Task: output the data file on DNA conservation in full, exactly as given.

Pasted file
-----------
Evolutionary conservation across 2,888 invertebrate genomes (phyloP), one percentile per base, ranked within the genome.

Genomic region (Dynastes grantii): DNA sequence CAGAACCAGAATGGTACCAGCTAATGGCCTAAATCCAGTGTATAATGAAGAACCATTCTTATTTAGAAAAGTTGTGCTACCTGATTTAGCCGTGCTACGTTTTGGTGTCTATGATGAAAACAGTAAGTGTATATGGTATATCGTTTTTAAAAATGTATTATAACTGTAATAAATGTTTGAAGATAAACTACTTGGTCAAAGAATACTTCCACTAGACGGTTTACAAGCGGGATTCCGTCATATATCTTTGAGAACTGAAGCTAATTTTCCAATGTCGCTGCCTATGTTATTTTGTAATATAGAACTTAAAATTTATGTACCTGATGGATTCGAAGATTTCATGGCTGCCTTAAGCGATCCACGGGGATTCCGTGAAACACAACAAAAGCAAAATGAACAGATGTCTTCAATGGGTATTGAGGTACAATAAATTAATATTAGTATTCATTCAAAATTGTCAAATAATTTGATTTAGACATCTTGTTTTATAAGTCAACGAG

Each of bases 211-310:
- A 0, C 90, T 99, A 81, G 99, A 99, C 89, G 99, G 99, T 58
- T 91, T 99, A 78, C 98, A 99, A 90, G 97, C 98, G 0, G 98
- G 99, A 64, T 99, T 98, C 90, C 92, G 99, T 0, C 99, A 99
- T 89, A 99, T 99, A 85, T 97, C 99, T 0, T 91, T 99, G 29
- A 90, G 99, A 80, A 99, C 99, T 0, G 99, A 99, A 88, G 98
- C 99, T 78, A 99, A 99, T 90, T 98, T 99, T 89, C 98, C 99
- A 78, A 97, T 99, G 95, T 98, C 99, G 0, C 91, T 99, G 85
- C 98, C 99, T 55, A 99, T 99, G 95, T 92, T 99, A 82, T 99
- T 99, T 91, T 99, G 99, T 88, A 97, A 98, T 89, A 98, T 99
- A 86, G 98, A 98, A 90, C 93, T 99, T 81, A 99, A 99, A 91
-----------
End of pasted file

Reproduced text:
Evolutionary conservation across 2,888 invertebrate genomes (phyloP), one percentile per base, ranked within the genome.

Genomic region (Dynastes grantii): DNA sequence CAGAACCAGAATGGTACCAGCTAATGGCCTAAATCCAGTGTATAATGAAGAACCATTCTTATTTAGAAAAGTTGTGCTACCTGATTTAGCCGTGCTACGTTTTGGTGTCTATGATGAAAACAGTAAGTGTATATGGTATATCGTTTTTAAAAATGTATTATAACTGTAATAAATGTTTGAAGATAAACTACTTGGTCAAAGAATACTTCCACTAGACGGTTTACAAGCGGGATTCCGTCATATATCTTTGAGAACTGAAGCTAATTTTCCAATGTCGCTGCCTATGTTATTTTGTAATATAGAACTTAAAATTTATGTACCTGATGGATTCGAAGATTTCATGGCTGCCTTAAGCGATCCACGGGGATTCCGTGAAACACAACAAAAGCAAAATGAACAGATGTCTTCAATGGGTATTGAGGTACAATAAATTAATATTAGTATTCATTCAAAATTGTCAAATAATTTGATTTAGACATCTTGTTTTATAAGTCAACGAG

Each of bases 211-310:
- A 0, C 90, T 99, A 81, G 99, A 99, C 89, G 99, G 99, T 58
- T 91, T 99, A 78, C 98, A 99, A 90, G 97, C 98, G 0, G 98
- G 99, A 64, T 99, T 98, C 90, C 92, G 99, T 0, C 99, A 99
- T 89, A 99, T 99, A 85, T 97, C 99, T 0, T 91, T 99, G 29
- A 90, G 99, A 80, A 99, C 99, T 0, G 99, A 99, A 88, G 98
- C 99, T 78, A 99, A 99, T 90, T 98, T 99, T 89, C 98, C 99
- A 78, A 97, T 99, G 95, T 98, C 99, G 0, C 91, T 99, G 85
- C 98, C 99, T 55, A 99, T 99, G 95, T 92, T 99, A 82, T 99
- T 99, T 91, T 99, G 99, T 88, A 97, A 98, T 89, A 98, T 99
- A 86, G 98, A 98, A 90, C 93, T 99, T 81, A 99, A 99, A 91